• Susan Brownmiller, Against Our Will: Men, Women and Rape (311 – 317)
      • Kathleen Hanna / Bikini Kill “Riot Grrrl Manifesto” (391-393)
      • Rebecca Walker, “Becoming the Third Wave” (397 – 401)
      • Jennifer Baumgardner and Amy Richards, Manifesta: Young Women, Feminism and the Future (424 – 426)
      • In addition, choose and read
        • one work published before 1800
        • >one published 1800 – 1919
    • Judith Butler, “Preface (1999)” in Gender Trouble
      • http://www.kyoolee.net/GENDER_TROUBLE_-_Preface_-_Butler.pdf
    • Genny Beemyn and Susan Rankin, “Introduction” to Lives of Transgender People (course reserve)
  • Case Study
    • Lesley
    • Karla
  • Blog post due before class: B Bloggers

Friday, September 21

  • Blog responses, A and C Bloggers

September 24: Race Theory

  • Reading
    • Omi & Winant, Racial Formation in the United States: From the 1960s to the 1990s
  • Case Study
    • Rashundra
  • Blog post due before class: C Bloggers

Friday, September 28

  • Blog responses, A and B Bloggers

October 1: Class Theory

Friday, October 5

  • Blog responses, B and C Bloggers

October 8: Sexuality Theory

  • Reading
    • Michel Foucault, The History of Sexuality, Volume I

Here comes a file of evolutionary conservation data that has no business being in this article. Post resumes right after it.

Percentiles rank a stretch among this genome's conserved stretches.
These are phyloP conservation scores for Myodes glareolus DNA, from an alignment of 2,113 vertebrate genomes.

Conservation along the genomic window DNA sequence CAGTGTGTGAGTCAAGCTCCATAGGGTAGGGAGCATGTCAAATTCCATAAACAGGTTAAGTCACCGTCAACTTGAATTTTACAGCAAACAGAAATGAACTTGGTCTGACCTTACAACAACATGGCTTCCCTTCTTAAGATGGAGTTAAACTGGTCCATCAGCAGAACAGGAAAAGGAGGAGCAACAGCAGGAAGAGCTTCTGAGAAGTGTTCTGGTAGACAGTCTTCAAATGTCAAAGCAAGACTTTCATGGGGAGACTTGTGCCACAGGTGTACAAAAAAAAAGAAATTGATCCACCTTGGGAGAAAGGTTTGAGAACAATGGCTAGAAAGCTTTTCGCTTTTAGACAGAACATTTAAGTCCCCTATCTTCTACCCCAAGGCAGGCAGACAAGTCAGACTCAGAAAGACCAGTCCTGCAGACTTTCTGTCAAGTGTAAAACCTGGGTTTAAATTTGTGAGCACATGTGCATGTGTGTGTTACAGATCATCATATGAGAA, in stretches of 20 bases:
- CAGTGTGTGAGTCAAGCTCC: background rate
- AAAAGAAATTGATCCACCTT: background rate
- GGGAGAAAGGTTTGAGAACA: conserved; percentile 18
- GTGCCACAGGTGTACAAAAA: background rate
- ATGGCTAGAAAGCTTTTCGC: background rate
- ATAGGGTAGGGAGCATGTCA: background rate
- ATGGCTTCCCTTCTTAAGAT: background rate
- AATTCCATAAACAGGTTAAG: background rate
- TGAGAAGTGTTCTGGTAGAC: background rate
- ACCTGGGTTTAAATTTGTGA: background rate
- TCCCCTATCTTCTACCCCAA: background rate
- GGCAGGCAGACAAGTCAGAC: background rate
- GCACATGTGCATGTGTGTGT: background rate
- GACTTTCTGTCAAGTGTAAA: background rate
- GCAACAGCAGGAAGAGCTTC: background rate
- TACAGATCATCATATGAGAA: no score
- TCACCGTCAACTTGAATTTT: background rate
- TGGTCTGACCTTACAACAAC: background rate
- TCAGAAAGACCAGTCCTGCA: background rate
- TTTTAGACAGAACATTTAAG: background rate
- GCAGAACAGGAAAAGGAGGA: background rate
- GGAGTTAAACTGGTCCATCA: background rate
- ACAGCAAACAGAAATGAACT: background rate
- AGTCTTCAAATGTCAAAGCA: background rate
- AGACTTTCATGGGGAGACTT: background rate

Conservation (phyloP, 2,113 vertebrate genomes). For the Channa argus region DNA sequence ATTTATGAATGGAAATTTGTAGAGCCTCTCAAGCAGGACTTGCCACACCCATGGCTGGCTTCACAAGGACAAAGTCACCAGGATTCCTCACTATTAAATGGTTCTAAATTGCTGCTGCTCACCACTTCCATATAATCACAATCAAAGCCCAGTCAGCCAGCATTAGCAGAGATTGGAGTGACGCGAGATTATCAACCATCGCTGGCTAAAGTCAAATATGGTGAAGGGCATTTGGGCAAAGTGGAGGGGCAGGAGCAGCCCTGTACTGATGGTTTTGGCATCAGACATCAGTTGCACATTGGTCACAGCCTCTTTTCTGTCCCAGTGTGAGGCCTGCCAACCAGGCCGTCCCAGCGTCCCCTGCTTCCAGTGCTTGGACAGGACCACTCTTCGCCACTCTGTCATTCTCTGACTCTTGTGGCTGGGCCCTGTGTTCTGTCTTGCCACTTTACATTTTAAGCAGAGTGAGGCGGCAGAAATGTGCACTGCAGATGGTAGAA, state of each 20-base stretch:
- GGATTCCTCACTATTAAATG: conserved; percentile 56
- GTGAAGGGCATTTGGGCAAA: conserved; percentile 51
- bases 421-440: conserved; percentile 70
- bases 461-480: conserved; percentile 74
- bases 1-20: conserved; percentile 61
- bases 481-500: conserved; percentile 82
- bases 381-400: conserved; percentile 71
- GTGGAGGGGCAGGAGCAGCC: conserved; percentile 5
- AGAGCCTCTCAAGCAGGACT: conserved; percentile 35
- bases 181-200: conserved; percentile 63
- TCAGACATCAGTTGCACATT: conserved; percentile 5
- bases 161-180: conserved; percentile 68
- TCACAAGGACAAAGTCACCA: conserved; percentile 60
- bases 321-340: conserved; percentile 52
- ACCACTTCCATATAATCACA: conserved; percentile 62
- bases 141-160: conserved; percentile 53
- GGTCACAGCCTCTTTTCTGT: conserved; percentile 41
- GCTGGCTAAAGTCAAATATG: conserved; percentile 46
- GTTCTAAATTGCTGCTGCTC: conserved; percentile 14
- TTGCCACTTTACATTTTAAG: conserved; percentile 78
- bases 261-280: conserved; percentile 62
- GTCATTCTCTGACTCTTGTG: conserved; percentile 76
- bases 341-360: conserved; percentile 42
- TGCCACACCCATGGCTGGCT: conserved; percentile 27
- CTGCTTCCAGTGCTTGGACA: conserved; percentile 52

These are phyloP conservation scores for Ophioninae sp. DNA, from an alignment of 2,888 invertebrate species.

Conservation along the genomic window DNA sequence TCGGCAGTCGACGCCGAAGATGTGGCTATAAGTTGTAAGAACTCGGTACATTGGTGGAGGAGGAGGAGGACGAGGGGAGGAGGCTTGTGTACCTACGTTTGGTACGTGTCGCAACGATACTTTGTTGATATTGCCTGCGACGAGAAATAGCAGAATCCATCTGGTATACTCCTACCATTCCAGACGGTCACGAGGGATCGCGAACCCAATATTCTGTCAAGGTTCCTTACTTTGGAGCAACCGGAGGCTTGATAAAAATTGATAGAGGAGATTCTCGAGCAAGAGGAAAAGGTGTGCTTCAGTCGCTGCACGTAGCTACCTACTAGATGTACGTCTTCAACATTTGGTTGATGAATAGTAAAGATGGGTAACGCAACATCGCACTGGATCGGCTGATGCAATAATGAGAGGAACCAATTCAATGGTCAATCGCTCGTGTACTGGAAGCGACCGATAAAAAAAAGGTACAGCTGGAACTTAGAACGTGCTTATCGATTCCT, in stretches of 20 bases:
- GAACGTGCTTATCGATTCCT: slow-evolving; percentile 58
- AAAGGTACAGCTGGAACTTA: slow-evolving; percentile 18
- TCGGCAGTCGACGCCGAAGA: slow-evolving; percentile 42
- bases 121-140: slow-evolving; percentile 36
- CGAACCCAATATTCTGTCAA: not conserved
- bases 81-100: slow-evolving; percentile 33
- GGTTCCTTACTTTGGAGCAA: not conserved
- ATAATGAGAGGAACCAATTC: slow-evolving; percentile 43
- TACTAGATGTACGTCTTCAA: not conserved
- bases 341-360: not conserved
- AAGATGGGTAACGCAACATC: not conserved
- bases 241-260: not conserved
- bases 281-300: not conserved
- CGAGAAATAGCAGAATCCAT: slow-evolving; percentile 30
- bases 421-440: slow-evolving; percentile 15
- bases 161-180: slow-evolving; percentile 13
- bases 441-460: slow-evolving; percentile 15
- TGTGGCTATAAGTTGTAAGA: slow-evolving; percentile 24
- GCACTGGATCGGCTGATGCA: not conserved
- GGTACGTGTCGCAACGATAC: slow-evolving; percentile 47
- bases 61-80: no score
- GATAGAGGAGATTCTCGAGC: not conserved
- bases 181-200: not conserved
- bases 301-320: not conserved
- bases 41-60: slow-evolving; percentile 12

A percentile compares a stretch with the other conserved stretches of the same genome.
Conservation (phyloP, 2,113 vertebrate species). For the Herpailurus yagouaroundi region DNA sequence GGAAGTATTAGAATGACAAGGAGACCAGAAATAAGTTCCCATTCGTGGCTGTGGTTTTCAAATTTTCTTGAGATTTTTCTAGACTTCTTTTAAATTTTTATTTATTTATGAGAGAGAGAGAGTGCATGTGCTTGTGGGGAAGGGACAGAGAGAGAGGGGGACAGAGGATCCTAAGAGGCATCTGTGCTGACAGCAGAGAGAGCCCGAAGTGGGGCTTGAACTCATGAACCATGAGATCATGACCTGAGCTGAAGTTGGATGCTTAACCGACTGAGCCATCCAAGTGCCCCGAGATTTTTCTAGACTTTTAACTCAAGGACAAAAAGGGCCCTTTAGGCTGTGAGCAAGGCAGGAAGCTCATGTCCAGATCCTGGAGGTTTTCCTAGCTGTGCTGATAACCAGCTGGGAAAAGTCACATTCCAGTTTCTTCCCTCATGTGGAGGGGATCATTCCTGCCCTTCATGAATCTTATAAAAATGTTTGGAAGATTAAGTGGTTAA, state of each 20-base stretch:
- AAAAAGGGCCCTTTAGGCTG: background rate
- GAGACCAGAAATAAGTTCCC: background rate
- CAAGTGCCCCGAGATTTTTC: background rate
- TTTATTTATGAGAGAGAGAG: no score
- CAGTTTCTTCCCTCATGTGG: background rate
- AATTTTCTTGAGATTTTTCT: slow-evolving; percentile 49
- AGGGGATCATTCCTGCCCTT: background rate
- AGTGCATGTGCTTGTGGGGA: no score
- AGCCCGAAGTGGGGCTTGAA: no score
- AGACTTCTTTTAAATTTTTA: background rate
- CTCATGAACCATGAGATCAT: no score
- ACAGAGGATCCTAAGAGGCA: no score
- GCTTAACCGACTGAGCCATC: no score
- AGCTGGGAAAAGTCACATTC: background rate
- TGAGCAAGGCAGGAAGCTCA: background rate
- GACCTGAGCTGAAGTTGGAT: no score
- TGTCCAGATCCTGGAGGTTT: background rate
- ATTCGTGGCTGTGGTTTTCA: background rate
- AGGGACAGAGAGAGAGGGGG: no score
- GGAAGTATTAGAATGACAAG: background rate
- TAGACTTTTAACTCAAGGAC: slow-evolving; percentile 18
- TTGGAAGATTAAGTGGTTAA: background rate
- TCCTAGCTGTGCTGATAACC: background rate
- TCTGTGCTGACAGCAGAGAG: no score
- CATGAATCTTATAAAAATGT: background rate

• Case Study
    • Janet
    • Hanh
  • Blog post due before class: B Bloggers

Friday, October 12

  • Blog responses, A and C Bloggers

October 15: Intersectionality

  • Last day for office hour visits for participation credit
  • Reading

    • Essential Feminist Reader (all excerpts from longer works)
      • Adrienne Rich, Notes Towards a Politics of Location (367-384)
      • Gloria Anzaldua, “La Conciencia de la Mestiza: Toward a New Consciousness” (385 – 390)
      • Combahee River Collective, “A Black Feminist Statement” (325 – 330)
    • Crunk Feminist Collective “Slutwalks vs. Ho Strolls”
    • Social Class and Stratification
      • Heidi Hartmann, “Capitalism, Patriarchy, and the Subordination of Women”
      • Maxine Baca-Zinn and Bonnie Thornton Dill, “Theorizing Difference From Multiracial Feminism”
      • William Julius Wilson, The Declining Significance of Race: From Racial Oppression to Economic Class Subordination”
      • Patricia Hill Collins, “Toward a New Vision: Race, Class, and Gender as Categories of Analysis”
    • Kenyon Farrow, “Is Gay Marriage Anti-Black?”